A study by experts at Newcastle University has found that smokers have more ‘bad’ and less ‘good’ bacteria than vapers. This discovery shows that smokers are at a higher risk of diseases such as colon cancer, colitis, Crohn’s disease and obesity. This scientific trial is the first of its kind and experts labelled the results as an incentive for smokers to switch to vaping.
Dr Christopher Stewart led the experiment and is the first to compare the microbiome between vapers and traditional smokers. With nearly 3 million people in Britain using e-cigarettes doctors are advised to tell patients that e-cigarettes are better than traditional cigarettes, however, recent controversy has led to negative views of the devices as cessation tools.
The study analysed the mouth, faecal and saliva samples of 10 e-cigarette users, 10 tobacco smokers and 10 non-smokers. The results showed that the bacteria of the smokers was different to that of the non-smokers and e-cigarette users, with an increase in the Prevotella bacteria, linked to colon cancer and colitis.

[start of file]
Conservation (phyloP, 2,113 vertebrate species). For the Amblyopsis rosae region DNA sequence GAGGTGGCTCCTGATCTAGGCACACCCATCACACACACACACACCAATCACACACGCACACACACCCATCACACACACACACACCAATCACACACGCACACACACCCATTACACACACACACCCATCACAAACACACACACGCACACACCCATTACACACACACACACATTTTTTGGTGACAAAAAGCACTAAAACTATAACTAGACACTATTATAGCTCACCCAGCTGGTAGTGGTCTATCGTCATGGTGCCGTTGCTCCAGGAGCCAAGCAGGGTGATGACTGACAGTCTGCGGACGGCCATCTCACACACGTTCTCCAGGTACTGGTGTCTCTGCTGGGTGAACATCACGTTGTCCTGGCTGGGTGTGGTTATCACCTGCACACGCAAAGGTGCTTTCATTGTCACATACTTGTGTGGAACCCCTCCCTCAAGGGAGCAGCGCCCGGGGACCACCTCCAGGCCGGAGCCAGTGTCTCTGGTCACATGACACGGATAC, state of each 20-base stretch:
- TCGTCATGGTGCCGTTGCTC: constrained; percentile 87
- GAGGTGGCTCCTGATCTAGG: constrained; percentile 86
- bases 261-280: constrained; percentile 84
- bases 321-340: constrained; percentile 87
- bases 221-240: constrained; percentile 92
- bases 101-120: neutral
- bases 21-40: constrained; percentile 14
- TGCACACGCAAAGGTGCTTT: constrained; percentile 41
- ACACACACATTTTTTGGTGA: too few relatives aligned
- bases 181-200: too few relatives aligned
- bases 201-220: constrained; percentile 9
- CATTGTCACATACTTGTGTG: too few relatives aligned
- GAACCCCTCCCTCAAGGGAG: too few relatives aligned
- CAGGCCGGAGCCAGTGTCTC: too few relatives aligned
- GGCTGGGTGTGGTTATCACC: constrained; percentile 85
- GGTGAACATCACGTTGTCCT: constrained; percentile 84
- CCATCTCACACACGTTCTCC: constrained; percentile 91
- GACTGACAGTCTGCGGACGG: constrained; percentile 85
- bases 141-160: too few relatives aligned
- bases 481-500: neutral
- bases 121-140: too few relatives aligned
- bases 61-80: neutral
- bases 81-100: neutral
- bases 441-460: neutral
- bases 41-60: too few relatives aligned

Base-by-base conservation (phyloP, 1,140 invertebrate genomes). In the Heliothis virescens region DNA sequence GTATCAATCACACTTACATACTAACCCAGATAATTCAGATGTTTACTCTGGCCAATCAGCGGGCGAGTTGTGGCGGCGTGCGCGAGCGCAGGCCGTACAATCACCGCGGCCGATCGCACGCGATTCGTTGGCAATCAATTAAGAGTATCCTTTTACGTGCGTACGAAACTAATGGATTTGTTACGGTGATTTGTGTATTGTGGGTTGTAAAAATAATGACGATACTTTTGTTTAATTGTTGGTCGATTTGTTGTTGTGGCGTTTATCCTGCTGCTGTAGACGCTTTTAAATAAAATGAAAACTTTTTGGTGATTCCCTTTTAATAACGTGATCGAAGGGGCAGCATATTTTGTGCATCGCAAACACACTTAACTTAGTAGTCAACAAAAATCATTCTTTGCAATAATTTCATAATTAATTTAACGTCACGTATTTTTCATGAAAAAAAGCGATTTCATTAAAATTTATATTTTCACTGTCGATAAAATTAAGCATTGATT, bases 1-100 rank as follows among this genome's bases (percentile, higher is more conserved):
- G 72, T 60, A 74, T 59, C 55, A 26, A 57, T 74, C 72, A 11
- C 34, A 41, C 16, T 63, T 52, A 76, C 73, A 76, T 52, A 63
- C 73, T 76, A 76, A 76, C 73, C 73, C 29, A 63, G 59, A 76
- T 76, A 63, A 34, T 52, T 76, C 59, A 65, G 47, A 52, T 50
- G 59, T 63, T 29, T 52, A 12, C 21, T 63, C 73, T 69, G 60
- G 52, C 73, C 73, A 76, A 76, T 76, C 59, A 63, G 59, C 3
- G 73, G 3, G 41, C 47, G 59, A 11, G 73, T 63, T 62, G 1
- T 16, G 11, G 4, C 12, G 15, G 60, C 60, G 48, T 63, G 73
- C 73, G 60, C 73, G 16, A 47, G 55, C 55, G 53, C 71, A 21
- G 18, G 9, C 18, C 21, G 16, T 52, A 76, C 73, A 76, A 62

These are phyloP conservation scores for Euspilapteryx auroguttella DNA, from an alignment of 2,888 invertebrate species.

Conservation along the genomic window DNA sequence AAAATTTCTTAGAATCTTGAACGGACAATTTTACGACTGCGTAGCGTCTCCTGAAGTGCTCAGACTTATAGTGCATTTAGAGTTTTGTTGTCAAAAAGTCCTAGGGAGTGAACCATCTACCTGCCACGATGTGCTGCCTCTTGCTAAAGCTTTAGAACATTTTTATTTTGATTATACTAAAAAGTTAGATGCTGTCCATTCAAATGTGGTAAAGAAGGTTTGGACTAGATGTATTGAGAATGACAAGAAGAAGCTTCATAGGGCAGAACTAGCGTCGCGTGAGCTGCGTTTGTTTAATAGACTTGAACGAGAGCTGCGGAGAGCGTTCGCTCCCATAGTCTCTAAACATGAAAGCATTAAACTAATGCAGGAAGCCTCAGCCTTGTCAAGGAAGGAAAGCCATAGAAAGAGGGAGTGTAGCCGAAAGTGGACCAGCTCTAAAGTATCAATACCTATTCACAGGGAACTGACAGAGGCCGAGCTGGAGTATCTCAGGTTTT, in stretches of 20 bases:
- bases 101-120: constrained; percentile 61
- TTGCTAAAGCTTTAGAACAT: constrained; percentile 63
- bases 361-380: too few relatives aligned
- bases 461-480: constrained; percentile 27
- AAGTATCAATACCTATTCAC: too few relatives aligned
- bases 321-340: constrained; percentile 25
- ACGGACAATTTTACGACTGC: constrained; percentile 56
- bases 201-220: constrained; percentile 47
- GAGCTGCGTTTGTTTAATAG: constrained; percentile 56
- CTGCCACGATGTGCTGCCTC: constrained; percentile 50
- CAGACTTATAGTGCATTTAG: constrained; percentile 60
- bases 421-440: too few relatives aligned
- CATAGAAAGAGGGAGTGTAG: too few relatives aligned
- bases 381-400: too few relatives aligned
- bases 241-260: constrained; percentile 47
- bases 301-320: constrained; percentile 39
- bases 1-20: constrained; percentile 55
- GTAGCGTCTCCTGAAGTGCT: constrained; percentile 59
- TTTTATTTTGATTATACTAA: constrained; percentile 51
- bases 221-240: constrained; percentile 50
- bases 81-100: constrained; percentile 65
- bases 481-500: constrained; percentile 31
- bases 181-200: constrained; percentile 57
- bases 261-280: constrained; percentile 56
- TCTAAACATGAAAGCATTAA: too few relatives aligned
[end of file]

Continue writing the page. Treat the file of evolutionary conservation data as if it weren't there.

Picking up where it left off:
Dr Stewart said: ‘The bacterial cells in our body outnumber our own human cells and our microbiome weighs more than our brain.Yet we are only just beginning to understand its importance on our health.’ He added: ‘To find vaping is less-damaging than smoking on our gut bacteria adds to the incentive to change to e-cigarettes and for people to use them as a tool to quit smoking completely.’